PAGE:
General strike paralyses operations of UN’s cash-strapped Palestinian refugee agency, UNRWA. The agency faces a shortfall of more than $200 million after the US slashed funding earlier this year.
Gaza employees of the UN Palestinian refugee agency on Monday suspended services for a day to protest pay cuts and dismissals.
Schools, clinics, and food distributions were halted as UN's Relief and Works Agency's (or UNRWA) 13,000 Palestinian employees in blockaded Gaza went on a one-day strike.
The protesters threatened "harsher" protests if the agency didn't rescind cuts by Thursday.
TRT World's Hind Khoudary bring more from Gaza.
"The decision of UNRWA of dismissing its staff is an arbitrary one and has no justification. This decision has widely affected our life," Jaber Thabit , a UNRWA psychological healthcare staff said.
"A large number of people will be jobless. We call on the administration of UNRWA to revoke this unjust decision."
TRT World 's Aadel Haleem has more from Amman in Jordan.
For the past seven decades, the UN agency UNRWA has supported more than five million Palestinian refugees in both Palestine and neighbouring Jordan.
Their plight is about to worsen, because with the US cutting its funding to the agency, UNRWA says a financial shortfall could have far-reaching effects.
The deficit caused 113 emergency programme jobs to be scrapped and 584 staff positions were converted to part-time.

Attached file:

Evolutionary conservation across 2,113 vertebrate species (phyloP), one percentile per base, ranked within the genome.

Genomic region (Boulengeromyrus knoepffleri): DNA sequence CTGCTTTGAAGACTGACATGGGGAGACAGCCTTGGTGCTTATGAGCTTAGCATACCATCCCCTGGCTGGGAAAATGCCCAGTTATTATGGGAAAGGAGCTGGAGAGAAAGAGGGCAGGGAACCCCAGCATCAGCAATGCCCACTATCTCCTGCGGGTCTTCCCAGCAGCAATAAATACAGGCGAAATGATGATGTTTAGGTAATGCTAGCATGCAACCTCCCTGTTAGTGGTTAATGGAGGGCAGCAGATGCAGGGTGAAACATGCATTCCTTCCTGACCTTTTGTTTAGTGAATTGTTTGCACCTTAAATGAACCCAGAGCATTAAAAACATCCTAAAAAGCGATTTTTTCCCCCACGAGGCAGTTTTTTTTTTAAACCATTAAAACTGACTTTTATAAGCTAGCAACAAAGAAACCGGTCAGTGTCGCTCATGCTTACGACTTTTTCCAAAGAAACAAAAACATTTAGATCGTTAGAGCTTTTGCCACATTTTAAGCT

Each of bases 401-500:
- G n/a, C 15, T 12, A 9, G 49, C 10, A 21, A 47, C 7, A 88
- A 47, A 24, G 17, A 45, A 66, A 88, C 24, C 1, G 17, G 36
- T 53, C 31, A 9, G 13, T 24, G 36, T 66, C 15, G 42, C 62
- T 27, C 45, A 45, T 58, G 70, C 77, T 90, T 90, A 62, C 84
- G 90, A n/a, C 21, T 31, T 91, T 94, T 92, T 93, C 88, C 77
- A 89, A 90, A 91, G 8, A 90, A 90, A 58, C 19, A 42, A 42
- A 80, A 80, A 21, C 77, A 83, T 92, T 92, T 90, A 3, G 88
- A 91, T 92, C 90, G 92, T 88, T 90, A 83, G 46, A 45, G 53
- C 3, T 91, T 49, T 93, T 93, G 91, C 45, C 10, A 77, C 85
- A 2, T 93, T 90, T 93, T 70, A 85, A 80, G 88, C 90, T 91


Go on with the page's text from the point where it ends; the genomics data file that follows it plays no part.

UNRWA provides services to millions of Palestinians and their descendants who fled or were forced from homes in the 1948 war surrounding Israel's creation.
Sami Nasir, another staffer with the UN agency said his contract was changed from full-time to part-time, halving his salary.
"I have worked for 15 years in the agency. I have 10 children. It is a big family."
TRT World spoke to UNRWA spokesperson Chris Gunness.
US President Donald Trump's decision has left UNRWA trying to cover a $200 million shortfall from Gulf and European donors, and has further strained tensions between Washington and the Palestinian leadership.
Relations have sharply deteriorated since Trump decided to recognise Jerusalem as Israel's capital last year, reversing decades of US policy and prompting Arab warnings that it could fuel crises in the region.
Foreign governments and organisations, with exceptions including Israel, criticised the move.